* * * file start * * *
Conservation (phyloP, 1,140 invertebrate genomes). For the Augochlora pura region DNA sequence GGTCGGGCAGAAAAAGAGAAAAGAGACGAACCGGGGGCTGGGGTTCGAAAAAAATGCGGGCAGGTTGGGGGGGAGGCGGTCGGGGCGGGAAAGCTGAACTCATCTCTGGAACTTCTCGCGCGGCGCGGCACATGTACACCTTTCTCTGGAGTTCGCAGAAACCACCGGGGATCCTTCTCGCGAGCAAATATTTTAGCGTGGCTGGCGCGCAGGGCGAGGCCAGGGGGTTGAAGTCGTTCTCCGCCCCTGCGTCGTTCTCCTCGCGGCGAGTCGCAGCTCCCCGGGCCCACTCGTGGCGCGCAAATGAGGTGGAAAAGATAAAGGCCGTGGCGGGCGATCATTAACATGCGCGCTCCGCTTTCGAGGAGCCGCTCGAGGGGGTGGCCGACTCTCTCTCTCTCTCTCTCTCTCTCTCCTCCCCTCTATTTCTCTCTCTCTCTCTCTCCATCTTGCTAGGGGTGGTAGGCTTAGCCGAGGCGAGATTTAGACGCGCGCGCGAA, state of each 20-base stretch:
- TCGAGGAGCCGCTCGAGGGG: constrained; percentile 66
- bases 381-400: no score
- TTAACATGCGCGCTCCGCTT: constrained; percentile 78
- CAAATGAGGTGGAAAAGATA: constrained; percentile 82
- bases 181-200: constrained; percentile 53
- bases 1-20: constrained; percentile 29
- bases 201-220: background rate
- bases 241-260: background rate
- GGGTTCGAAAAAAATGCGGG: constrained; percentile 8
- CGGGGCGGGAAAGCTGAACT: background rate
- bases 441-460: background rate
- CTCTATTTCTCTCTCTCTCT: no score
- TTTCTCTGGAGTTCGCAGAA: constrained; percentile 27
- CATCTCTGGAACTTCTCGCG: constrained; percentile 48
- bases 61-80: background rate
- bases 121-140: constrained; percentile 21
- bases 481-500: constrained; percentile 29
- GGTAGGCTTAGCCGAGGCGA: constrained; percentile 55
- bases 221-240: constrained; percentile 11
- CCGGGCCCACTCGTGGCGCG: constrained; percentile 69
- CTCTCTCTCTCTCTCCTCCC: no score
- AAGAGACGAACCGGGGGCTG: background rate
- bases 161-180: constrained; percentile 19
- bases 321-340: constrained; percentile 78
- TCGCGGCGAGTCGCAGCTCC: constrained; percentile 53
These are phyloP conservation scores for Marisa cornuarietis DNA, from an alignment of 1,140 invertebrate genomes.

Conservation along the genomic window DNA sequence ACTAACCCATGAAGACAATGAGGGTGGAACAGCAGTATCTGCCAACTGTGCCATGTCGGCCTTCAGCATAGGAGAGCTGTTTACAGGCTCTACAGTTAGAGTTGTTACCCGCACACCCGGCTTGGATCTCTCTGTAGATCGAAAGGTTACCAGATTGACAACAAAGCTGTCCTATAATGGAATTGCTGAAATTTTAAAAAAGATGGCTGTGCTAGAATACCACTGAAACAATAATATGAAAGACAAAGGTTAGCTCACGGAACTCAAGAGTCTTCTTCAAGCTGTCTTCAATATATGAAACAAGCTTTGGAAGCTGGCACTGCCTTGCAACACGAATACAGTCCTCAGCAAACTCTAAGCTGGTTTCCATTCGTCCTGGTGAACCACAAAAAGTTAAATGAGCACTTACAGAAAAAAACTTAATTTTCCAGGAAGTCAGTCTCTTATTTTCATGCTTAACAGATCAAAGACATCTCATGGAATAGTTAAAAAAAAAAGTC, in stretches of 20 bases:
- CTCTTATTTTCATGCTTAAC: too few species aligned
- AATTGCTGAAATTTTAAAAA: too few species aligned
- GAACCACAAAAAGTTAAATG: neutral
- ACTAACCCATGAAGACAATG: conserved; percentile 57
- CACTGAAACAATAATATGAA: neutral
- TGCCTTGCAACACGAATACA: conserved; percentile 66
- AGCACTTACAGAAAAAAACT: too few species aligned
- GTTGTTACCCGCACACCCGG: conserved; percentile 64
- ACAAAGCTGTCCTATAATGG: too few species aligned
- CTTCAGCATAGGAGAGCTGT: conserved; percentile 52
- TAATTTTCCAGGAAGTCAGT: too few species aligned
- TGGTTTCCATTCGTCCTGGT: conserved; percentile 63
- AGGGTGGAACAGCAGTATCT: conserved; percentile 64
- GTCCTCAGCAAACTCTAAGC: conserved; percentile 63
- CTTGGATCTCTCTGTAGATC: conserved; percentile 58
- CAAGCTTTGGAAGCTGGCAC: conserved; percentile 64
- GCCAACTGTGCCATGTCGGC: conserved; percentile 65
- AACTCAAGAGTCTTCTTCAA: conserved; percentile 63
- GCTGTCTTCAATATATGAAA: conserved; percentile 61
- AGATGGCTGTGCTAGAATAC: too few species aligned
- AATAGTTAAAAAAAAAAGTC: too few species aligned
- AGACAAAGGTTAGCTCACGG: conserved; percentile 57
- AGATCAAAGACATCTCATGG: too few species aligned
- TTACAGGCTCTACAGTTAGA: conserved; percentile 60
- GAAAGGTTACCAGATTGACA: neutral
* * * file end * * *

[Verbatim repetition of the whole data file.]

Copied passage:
Conservation (phyloP, 1,140 invertebrate genomes). For the Augochlora pura region DNA sequence GGTCGGGCAGAAAAAGAGAAAAGAGACGAACCGGGGGCTGGGGTTCGAAAAAAATGCGGGCAGGTTGGGGGGGAGGCGGTCGGGGCGGGAAAGCTGAACTCATCTCTGGAACTTCTCGCGCGGCGCGGCACATGTACACCTTTCTCTGGAGTTCGCAGAAACCACCGGGGATCCTTCTCGCGAGCAAATATTTTAGCGTGGCTGGCGCGCAGGGCGAGGCCAGGGGGTTGAAGTCGTTCTCCGCCCCTGCGTCGTTCTCCTCGCGGCGAGTCGCAGCTCCCCGGGCCCACTCGTGGCGCGCAAATGAGGTGGAAAAGATAAAGGCCGTGGCGGGCGATCATTAACATGCGCGCTCCGCTTTCGAGGAGCCGCTCGAGGGGGTGGCCGACTCTCTCTCTCTCTCTCTCTCTCTCTCCTCCCCTCTATTTCTCTCTCTCTCTCTCTCCATCTTGCTAGGGGTGGTAGGCTTAGCCGAGGCGAGATTTAGACGCGCGCGCGAA, state of each 20-base stretch:
- TCGAGGAGCCGCTCGAGGGG: constrained; percentile 66
- bases 381-400: no score
- TTAACATGCGCGCTCCGCTT: constrained; percentile 78
- CAAATGAGGTGGAAAAGATA: constrained; percentile 82
- bases 181-200: constrained; percentile 53
- bases 1-20: constrained; percentile 29
- bases 201-220: background rate
- bases 241-260: background rate
- GGGTTCGAAAAAAATGCGGG: constrained; percentile 8
- CGGGGCGGGAAAGCTGAACT: background rate
- bases 441-460: background rate
- CTCTATTTCTCTCTCTCTCT: no score
- TTTCTCTGGAGTTCGCAGAA: constrained; percentile 27
- CATCTCTGGAACTTCTCGCG: constrained; percentile 48
- bases 61-80: background rate
- bases 121-140: constrained; percentile 21
- bases 481-500: constrained; percentile 29
- GGTAGGCTTAGCCGAGGCGA: constrained; percentile 55
- bases 221-240: constrained; percentile 11
- CCGGGCCCACTCGTGGCGCG: constrained; percentile 69
- CTCTCTCTCTCTCTCCTCCC: no score
- AAGAGACGAACCGGGGGCTG: background rate
- bases 161-180: constrained; percentile 19
- bases 321-340: constrained; percentile 78
- TCGCGGCGAGTCGCAGCTCC: constrained; percentile 53
These are phyloP conservation scores for Marisa cornuarietis DNA, from an alignment of 1,140 invertebrate genomes.

Conservation along the genomic window DNA sequence ACTAACCCATGAAGACAATGAGGGTGGAACAGCAGTATCTGCCAACTGTGCCATGTCGGCCTTCAGCATAGGAGAGCTGTTTACAGGCTCTACAGTTAGAGTTGTTACCCGCACACCCGGCTTGGATCTCTCTGTAGATCGAAAGGTTACCAGATTGACAACAAAGCTGTCCTATAATGGAATTGCTGAAATTTTAAAAAAGATGGCTGTGCTAGAATACCACTGAAACAATAATATGAAAGACAAAGGTTAGCTCACGGAACTCAAGAGTCTTCTTCAAGCTGTCTTCAATATATGAAACAAGCTTTGGAAGCTGGCACTGCCTTGCAACACGAATACAGTCCTCAGCAAACTCTAAGCTGGTTTCCATTCGTCCTGGTGAACCACAAAAAGTTAAATGAGCACTTACAGAAAAAAACTTAATTTTCCAGGAAGTCAGTCTCTTATTTTCATGCTTAACAGATCAAAGACATCTCATGGAATAGTTAAAAAAAAAAGTC, in stretches of 20 bases:
- CTCTTATTTTCATGCTTAAC: too few species aligned
- AATTGCTGAAATTTTAAAAA: too few species aligned
- GAACCACAAAAAGTTAAATG: neutral
- ACTAACCCATGAAGACAATG: conserved; percentile 57
- CACTGAAACAATAATATGAA: neutral
- TGCCTTGCAACACGAATACA: conserved; percentile 66
- AGCACTTACAGAAAAAAACT: too few species aligned
- GTTGTTACCCGCACACCCGG: conserved; percentile 64
- ACAAAGCTGTCCTATAATGG: too few species aligned
- CTTCAGCATAGGAGAGCTGT: conserved; percentile 52
- TAATTTTCCAGGAAGTCAGT: too few species aligned
- TGGTTTCCATTCGTCCTGGT: conserved; percentile 63
- AGGGTGGAACAGCAGTATCT: conserved; percentile 64
- GTCCTCAGCAAACTCTAAGC: conserved; percentile 63
- CTTGGATCTCTCTGTAGATC: conserved; percentile 58
- CAAGCTTTGGAAGCTGGCAC: conserved; percentile 64
- GCCAACTGTGCCATGTCGGC: conserved; percentile 65
- AACTCAAGAGTCTTCTTCAA: conserved; percentile 63
- GCTGTCTTCAATATATGAAA: conserved; percentile 61
- AGATGGCTGTGCTAGAATAC: too few species aligned
- AATAGTTAAAAAAAAAAGTC: too few species aligned
- AGACAAAGGTTAGCTCACGG: conserved; percentile 57
- AGATCAAAGACATCTCATGG: too few species aligned
- TTACAGGCTCTACAGTTAGA: conserved; percentile 60
- GAAAGGTTACCAGATTGACA: neutral